By the year 2010 I had written a total nineteen poems—ever—and wanted to know if I should write more. I thought my work was pretty good, but wanted to know how others saw it. The Pacific Northwest Writers Association, to which I belong, was holding its annual Literary Contest, and for an entry fee of $35.00 one would receive two critiques from publishing professionals. I submitted the required three poems and, to my surprise, in June I was advised I was a finalist. I learned that the competition had received submissions by more than 1,200 contestants from around the world, so you can imagine my utter shock when, at the Summer Conference’s awards dinner, I was told I had been awarded third place in the poetry category! The piece that follows is one of my winning entries.
For me, poetry is a way to quickly arrive at a truth that might require pages if I chose to approach it through prose. Unlike prose that appeals to the left, logical, linear brain, poetry appeals to the intuition and the emotions. It uses imagery to make its point and can jump from A to M to Z without plodding through the entire alphabet to get there. Unfortunately, many readers don’t readily adapt to the super-logical leaps of the right brain, and the farther from the linear the poet strays, the more unlike prose the writing, the smaller his/her audience becomes. To avoid this pitfall, I employ a conversational style in an attempt to attach a familiar feeling to my verse.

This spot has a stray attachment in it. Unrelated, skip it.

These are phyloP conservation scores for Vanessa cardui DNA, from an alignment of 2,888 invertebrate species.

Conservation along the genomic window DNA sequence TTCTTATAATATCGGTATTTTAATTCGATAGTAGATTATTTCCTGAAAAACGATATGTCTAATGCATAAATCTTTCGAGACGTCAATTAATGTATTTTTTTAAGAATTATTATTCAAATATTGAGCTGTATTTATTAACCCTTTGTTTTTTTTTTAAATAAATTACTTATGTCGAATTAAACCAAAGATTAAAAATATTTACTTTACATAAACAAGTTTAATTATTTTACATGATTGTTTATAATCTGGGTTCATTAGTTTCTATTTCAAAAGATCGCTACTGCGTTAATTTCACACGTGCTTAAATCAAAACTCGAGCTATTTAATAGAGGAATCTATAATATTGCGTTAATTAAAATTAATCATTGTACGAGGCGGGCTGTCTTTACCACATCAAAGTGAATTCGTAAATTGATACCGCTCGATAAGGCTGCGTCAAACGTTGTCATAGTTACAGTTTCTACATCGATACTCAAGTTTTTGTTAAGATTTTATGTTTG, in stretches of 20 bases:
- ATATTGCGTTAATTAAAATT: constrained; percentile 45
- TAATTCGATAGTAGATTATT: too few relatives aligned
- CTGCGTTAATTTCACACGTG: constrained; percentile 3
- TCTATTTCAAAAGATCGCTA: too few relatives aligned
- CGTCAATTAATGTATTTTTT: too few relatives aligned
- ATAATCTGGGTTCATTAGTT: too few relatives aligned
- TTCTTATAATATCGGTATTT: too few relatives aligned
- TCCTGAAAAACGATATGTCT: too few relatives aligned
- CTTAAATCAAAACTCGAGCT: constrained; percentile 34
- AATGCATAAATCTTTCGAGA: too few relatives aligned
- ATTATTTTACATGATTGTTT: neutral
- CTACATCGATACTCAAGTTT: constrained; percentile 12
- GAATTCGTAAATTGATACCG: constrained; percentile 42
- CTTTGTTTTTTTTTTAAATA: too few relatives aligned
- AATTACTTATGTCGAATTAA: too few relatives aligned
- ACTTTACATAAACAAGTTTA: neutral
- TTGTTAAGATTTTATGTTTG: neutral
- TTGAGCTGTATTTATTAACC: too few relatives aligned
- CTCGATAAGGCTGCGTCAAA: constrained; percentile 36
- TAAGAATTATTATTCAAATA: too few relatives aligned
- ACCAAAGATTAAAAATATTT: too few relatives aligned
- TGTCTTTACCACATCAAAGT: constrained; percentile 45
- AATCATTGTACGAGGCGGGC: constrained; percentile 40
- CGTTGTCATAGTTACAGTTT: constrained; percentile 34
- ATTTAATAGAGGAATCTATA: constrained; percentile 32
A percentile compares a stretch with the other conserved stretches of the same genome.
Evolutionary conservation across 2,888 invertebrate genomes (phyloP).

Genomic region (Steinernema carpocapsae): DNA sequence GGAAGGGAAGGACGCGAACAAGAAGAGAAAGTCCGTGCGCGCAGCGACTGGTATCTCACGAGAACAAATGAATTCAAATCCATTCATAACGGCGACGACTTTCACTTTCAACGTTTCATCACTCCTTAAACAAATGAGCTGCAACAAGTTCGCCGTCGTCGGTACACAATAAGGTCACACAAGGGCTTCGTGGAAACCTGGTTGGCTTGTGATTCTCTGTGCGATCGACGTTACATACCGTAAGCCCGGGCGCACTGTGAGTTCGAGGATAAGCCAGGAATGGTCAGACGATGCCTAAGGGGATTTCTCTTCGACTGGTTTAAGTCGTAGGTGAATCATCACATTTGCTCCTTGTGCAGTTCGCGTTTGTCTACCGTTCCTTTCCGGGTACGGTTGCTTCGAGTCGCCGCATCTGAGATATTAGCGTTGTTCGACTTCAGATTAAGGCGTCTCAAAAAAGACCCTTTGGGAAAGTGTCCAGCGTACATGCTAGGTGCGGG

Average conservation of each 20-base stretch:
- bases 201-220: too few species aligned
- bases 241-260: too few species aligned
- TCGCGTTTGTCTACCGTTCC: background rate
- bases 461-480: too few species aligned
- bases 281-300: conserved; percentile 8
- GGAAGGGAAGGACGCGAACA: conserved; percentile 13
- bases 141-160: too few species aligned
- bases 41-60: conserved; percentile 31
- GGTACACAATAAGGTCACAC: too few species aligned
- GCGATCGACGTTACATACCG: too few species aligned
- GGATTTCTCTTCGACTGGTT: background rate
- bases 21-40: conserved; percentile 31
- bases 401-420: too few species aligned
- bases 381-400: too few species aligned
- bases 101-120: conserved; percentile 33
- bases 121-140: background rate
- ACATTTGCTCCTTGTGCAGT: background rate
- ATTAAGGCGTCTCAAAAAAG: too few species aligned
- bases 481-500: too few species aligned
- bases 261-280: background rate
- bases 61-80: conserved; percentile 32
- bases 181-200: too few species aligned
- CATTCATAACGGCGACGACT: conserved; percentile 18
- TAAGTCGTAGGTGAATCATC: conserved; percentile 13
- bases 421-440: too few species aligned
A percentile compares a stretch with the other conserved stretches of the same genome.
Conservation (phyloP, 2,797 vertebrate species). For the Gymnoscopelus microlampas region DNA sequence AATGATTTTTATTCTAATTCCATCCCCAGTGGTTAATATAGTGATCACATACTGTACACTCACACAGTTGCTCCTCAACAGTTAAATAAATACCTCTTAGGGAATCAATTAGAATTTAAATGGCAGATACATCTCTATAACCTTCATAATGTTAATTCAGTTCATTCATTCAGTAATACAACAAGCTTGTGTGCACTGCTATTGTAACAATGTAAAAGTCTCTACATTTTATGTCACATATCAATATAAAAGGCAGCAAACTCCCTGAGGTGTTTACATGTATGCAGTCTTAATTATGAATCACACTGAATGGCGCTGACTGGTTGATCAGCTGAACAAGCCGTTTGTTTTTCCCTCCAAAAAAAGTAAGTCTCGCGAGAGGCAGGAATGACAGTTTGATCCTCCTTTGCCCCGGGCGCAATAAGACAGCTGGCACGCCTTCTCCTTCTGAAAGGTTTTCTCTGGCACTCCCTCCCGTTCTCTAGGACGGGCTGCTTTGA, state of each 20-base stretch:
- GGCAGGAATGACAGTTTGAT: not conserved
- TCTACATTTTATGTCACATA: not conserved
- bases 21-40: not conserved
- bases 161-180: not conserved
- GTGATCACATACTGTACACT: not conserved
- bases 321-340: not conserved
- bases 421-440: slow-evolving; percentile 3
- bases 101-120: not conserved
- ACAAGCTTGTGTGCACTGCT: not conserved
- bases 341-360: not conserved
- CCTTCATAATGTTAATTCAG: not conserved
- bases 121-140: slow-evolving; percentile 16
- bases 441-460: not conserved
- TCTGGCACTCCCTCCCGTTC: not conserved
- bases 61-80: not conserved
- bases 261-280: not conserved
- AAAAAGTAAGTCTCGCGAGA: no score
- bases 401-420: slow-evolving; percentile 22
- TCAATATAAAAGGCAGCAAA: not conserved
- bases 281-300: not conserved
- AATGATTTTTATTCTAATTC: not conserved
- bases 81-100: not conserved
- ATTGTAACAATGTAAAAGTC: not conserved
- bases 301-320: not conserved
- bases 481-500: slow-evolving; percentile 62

I wrote Lost before I met my wife, when I said good-bye to a woman who was still clinging to a former lover. He had abandoned her when he descended into clinical depression.
How do you perceive the wound
That originates your intentions
And tinges your desires?
Do you see how it constricts your laughter
And frames your words?
I ask because you nurture it so,
Almost naming it,
Constantly probing its edges
To keep alive
The delicious agony of your rejection.
Does the ghost whose name intrudes
Upon every turning of our conversation,
Precluding any intimacy,
Still inhabit your reveries?
He’s gone, you know.
Like virga, his memories
Will not slake your desires.
I can only speculate to what extent
The pall of his desertion
Is cast across your parched heartscape.
Drawn to my fullest
I could never equal that span.
So what of today?
I have brought you laughter and patience:
A map by which to find yourself.
It lies unexamined, not even puzzled over.
I thought at least it would provoke a smile,
Yet you have not even recognized
The simple treasure it contains.
Then how shall we proceed?
Perhaps when you tire of
This sad preoccupation
And understand the loss was never him,
You’ll dare once more to hazard life.